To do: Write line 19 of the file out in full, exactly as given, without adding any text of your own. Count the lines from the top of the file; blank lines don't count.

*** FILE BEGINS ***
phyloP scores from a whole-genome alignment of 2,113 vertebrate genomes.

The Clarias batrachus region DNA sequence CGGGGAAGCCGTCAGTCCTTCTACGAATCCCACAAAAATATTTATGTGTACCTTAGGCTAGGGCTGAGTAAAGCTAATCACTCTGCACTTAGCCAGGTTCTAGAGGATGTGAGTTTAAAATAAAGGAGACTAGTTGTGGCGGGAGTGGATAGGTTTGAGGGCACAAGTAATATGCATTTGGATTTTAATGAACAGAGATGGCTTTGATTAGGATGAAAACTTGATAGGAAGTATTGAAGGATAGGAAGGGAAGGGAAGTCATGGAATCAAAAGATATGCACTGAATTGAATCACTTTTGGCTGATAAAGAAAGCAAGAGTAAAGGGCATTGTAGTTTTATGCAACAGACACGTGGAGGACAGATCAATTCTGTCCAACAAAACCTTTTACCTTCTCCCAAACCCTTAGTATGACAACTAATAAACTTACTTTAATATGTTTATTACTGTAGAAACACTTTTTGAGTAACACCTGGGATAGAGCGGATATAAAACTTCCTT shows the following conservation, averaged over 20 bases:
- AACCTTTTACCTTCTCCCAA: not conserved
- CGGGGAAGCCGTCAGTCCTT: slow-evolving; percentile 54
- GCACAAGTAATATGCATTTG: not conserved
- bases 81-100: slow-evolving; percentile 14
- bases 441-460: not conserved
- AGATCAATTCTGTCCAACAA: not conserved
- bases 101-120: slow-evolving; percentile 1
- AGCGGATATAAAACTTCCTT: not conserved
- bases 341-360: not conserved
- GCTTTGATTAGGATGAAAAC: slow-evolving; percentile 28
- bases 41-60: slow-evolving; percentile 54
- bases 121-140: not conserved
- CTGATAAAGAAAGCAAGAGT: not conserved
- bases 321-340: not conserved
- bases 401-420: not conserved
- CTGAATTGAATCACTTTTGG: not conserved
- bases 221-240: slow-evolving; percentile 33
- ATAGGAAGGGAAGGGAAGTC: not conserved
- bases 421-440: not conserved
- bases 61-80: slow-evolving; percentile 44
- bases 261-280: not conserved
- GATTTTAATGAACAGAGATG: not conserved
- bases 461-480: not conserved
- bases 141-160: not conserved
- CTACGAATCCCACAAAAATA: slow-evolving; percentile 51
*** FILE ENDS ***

- bases 221-240: slow-evolving; percentile 33